Driving the Car for the Partnership — or what you should know about unreimbursed partner expenses
February 11, 2012
Every year I do a tax seminar for the local Child Development Council, a nonprofit agency that provides training and support for child care providers in the area. Attendees are always sole proprietors, so I spend quite a bit of time on Schedule C, which is the form sole proprietors file to report business income and expenses. But this year I had a woman who had formed a partnership for her day care business. We talked about the deductibility of mileage for business use of a vehicle, and she asked me, “If I use my vehicle for my day care a lot more than my partner, and I go out and buy things for the partnership, where can I deduct those expenses?” I knew there was a way to do this, although I didn’t have the particulars on the line of the form where she could deduct this, so I took her question home and researched it before I sent her a reply.
The answer to the question is not too complicated. She could either get reimbursed by the partnership for the use of her vehicle, and for those business-related supplies she purchased out of pocket. Or, under a second method, if there was a provision in her partnership agreement, she could deduct those expenses off her personal return. [Point of information: to do this, enter the expenses on Schedule E, page 2, line 28 on its own line, not combined with other partnership income. With a notation of "UPE" in column a, enter the losses in column h (for nonpassive losses only!), and they will net out on line 31 and 32 of the form.]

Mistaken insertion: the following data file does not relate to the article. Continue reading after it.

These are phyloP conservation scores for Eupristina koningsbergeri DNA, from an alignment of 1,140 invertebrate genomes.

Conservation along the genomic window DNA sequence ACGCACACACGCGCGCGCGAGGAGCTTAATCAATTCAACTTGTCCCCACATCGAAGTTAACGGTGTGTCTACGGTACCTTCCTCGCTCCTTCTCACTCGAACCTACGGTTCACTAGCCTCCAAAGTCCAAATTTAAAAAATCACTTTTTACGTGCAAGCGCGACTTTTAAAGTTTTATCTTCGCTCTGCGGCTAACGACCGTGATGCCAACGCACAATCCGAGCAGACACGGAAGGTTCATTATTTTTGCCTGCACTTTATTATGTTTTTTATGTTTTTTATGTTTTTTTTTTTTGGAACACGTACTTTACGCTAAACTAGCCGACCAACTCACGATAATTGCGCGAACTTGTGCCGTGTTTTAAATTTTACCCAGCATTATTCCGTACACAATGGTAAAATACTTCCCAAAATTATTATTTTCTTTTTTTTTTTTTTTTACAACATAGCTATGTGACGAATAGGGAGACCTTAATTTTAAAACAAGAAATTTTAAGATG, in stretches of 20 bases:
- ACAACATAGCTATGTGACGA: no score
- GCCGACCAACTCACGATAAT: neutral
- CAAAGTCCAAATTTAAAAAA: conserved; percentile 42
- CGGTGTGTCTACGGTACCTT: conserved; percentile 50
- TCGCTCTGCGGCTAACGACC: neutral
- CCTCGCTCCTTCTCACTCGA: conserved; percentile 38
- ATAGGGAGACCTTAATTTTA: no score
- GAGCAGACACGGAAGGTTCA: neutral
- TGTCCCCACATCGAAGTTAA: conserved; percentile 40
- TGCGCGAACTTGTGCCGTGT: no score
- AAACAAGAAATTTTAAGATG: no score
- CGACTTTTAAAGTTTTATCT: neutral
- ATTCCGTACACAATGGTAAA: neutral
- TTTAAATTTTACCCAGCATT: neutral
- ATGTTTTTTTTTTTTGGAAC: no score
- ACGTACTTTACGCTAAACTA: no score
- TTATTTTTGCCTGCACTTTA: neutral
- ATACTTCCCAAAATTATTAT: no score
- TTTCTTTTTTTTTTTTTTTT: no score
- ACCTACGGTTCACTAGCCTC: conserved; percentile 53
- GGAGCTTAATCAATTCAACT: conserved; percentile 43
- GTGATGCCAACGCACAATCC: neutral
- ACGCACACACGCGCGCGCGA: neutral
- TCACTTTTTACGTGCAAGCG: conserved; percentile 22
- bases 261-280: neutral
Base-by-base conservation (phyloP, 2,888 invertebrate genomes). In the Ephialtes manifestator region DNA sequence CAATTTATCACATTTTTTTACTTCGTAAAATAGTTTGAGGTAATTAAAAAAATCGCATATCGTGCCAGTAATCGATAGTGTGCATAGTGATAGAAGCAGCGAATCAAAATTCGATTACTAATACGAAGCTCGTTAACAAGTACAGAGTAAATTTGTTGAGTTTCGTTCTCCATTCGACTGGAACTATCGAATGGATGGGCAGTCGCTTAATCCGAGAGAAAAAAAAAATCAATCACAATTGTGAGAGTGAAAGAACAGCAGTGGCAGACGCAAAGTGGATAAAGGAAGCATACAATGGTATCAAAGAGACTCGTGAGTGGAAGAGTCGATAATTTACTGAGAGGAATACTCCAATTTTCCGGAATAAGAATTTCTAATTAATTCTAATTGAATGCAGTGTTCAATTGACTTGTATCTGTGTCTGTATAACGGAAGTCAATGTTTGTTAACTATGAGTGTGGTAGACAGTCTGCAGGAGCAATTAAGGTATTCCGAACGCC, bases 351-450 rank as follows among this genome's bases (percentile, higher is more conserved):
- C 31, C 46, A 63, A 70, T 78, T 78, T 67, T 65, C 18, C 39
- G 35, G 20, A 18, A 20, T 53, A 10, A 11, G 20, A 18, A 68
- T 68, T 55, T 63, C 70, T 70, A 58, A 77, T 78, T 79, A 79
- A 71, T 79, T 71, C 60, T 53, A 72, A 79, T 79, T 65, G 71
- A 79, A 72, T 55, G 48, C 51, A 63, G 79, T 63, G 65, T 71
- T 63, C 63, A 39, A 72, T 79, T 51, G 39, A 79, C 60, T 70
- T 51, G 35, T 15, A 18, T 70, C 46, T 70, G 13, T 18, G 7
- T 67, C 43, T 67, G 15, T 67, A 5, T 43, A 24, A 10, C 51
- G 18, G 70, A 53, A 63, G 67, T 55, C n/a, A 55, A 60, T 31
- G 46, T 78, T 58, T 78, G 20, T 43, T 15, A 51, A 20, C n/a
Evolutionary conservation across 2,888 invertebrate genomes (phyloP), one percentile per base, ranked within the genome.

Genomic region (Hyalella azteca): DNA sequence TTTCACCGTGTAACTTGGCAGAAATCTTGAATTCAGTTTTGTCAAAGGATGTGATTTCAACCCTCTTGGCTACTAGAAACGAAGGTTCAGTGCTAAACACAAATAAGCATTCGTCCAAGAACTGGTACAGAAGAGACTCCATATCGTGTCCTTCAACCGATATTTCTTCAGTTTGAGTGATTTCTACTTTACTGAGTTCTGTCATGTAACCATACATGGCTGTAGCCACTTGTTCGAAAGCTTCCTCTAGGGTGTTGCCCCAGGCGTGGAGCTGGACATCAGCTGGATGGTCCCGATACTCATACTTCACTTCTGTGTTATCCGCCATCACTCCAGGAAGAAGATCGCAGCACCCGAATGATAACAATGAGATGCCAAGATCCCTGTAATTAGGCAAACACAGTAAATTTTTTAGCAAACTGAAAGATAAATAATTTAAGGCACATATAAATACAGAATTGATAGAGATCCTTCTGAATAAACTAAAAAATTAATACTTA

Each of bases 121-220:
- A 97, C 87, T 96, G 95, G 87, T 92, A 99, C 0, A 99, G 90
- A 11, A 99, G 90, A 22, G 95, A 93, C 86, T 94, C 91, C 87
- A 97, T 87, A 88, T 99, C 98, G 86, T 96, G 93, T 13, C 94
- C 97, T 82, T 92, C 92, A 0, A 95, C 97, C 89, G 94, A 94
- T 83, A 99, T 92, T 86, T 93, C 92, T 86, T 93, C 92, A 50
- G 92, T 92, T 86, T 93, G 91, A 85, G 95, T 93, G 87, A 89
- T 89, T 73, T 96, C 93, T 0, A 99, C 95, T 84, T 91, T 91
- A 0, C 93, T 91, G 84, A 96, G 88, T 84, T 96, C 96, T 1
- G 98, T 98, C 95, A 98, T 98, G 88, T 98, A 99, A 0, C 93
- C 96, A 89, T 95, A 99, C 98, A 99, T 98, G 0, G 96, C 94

But then I wondered, is there any difference between the two methods of recognizing the expenses?
So I worked through a simple example. A partnership with 2 partners, A and B, with income split 50/50. Their business has income of $1,000 before Partner A’s vehicle expenses of $500 are factored in. Under the partnership-reimbursement method, the partnership would make $1,000 minus the $500 auto expense, and each partner would recognize $250 income. Under the second method, the income would be split so that each partner recognized $500 income. But Partner A would have unreimbursed expense of $500, which she then writes off her Schedule E, giving her net income of $0 from the partnership. Partner B would recognize $500 of income that same year.
This is probably why the IRS states that using the second method requires that the partnership allow it in the written partnership agreement. Otherwise, in a partnership with a 50/50 split, you could have some very lopsided results!